Why “open source” misses the point of software freedom

Tristan Rhodes describes the pitch and allure of the open source movement perfectly and simultaneously (perhaps inadvertently) describes why that pitch has so little allure to those who frame the issue in terms of price:

What is the main benefit of open source?

The short answer is that open source reduces the cost of software. It is widely accepted that software is a necessary cost of doing business in today’s environment. Therefore, it is beneficial for companies to find ways to acquire software that minimizes that cost.

If price is chiefly important, there’s no reason to favor “open source” software over an illicit copy of a proprietary program that performs better. Some proprietors exploit this weakness and offer their software at low or no cost. There’s no way to teach people to favor fundamentally important issues such as building and defending community. It’s a great example of knowing the cost of something and not its value.

The philosophy of the younger open source movement is an inadequate response to the older free software movement; the ethics the open source movement never discuss keep coming up (any discussion of digital management restrictions (DRM), the recent update Microsoft pushed on Windows users without the the user’s consent are recent examples). An ethical approach to computing is critically important in the short and long run. As a result of not stressing free software freedoms for their own sake, one learns how to lose those freedoms. This issue is explored more deeply in the essay “Why “Open Source” misses the point of Free Software” (an updated version of the older essay “Why “Free Software” is better than “Open Source”“):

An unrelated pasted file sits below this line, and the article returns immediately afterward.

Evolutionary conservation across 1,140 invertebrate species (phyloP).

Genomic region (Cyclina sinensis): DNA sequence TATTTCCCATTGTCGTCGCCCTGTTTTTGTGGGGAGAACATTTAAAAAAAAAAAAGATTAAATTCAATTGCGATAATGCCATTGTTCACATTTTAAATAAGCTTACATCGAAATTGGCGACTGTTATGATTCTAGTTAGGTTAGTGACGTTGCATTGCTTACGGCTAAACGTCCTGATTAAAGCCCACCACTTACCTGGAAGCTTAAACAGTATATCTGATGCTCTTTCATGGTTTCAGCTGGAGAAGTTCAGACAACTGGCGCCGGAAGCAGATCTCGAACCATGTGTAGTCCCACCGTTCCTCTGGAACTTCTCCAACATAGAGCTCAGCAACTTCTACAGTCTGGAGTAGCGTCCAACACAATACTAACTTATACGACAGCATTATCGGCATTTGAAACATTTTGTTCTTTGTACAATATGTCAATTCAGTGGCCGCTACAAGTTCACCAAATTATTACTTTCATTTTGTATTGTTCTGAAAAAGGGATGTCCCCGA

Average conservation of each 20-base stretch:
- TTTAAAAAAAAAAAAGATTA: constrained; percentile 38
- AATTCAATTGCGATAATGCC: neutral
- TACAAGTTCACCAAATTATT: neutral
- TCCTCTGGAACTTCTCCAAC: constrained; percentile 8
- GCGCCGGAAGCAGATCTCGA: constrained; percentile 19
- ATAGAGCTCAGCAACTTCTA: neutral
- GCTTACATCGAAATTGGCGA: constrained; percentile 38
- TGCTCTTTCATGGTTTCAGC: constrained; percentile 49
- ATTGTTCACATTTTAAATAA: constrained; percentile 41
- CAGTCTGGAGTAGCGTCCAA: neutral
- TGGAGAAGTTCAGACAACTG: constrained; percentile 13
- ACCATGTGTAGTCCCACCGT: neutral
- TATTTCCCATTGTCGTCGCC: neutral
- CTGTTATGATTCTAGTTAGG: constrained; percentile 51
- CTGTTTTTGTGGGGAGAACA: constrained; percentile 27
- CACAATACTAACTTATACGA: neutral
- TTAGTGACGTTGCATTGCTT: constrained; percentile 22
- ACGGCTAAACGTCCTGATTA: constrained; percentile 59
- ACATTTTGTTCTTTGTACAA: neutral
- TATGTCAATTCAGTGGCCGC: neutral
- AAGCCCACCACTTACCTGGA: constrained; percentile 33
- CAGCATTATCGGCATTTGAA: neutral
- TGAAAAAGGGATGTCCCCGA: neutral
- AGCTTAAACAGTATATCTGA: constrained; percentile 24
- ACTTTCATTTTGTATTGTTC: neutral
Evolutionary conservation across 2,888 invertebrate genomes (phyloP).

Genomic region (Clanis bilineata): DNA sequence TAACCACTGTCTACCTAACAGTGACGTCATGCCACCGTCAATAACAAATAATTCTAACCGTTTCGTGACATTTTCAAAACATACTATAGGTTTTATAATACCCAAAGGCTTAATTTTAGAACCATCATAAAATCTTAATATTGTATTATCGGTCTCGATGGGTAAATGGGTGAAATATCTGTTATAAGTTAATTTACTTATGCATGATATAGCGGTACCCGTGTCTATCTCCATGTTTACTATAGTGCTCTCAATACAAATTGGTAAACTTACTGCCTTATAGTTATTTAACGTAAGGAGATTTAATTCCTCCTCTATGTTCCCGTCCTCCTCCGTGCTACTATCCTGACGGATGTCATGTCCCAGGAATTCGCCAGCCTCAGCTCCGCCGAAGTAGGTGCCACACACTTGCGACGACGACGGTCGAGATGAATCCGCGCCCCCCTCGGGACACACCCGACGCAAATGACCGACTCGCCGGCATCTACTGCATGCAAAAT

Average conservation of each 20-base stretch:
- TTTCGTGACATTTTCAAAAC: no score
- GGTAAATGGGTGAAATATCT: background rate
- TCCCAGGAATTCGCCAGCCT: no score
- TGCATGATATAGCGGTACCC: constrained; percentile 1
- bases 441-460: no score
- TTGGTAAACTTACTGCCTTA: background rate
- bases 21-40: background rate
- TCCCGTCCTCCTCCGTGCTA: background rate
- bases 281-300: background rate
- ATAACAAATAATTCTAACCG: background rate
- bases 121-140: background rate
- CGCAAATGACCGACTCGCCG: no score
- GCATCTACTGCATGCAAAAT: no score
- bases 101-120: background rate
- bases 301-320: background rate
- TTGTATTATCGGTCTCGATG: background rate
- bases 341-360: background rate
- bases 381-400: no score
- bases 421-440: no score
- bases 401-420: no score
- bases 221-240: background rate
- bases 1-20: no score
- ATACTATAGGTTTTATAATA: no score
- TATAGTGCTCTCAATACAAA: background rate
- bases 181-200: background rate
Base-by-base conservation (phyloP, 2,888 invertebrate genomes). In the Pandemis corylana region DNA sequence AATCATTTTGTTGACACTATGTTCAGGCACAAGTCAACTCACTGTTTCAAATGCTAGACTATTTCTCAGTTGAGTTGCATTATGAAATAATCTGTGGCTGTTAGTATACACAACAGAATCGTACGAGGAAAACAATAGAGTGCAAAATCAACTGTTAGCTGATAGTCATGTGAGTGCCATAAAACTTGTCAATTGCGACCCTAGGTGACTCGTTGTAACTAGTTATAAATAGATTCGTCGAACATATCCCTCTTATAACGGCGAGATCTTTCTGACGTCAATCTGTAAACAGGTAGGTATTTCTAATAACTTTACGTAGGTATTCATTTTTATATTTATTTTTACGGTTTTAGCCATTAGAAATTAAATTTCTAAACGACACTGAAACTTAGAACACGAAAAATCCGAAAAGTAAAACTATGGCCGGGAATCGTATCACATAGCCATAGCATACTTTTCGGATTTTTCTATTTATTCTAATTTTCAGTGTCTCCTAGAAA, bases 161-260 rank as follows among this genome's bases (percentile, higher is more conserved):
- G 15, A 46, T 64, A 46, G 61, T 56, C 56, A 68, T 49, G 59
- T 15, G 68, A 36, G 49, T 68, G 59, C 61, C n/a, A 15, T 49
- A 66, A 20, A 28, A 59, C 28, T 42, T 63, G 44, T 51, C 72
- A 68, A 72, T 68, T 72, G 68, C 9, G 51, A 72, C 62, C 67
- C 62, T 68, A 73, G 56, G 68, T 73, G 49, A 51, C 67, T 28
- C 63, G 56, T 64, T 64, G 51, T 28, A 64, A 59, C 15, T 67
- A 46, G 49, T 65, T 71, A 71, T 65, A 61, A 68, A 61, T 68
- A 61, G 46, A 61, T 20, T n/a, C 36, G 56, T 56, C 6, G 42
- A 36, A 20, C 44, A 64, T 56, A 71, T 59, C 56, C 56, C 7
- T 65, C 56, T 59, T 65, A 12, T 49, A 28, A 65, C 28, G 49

The idea of open source is that allowing users to change and redistribute the software will make it more powerful and reliable. But this is not guaranteed. Developers of proprietary software are not necessarily incompetent. Sometimes they produce a program which is powerful and reliable, even though it does not respect the users’ freedom. How will free software activists and open source enthusiasts react to that?

A pure open source enthusiast, one that is not at all influenced by the ideals of free software, will say, “I am surprised you were able to make the program work so well without using our development model, but you did. How can I get a copy?” This attitude will reward schemes that take away our freedom, leading to its loss.

The free software activist will say, “Your program is very attractive, but not at the price of my freedom. So I have to do without it. Instead I will support a project to develop a free replacement.” If we value our freedom, we can act to maintain and defend it.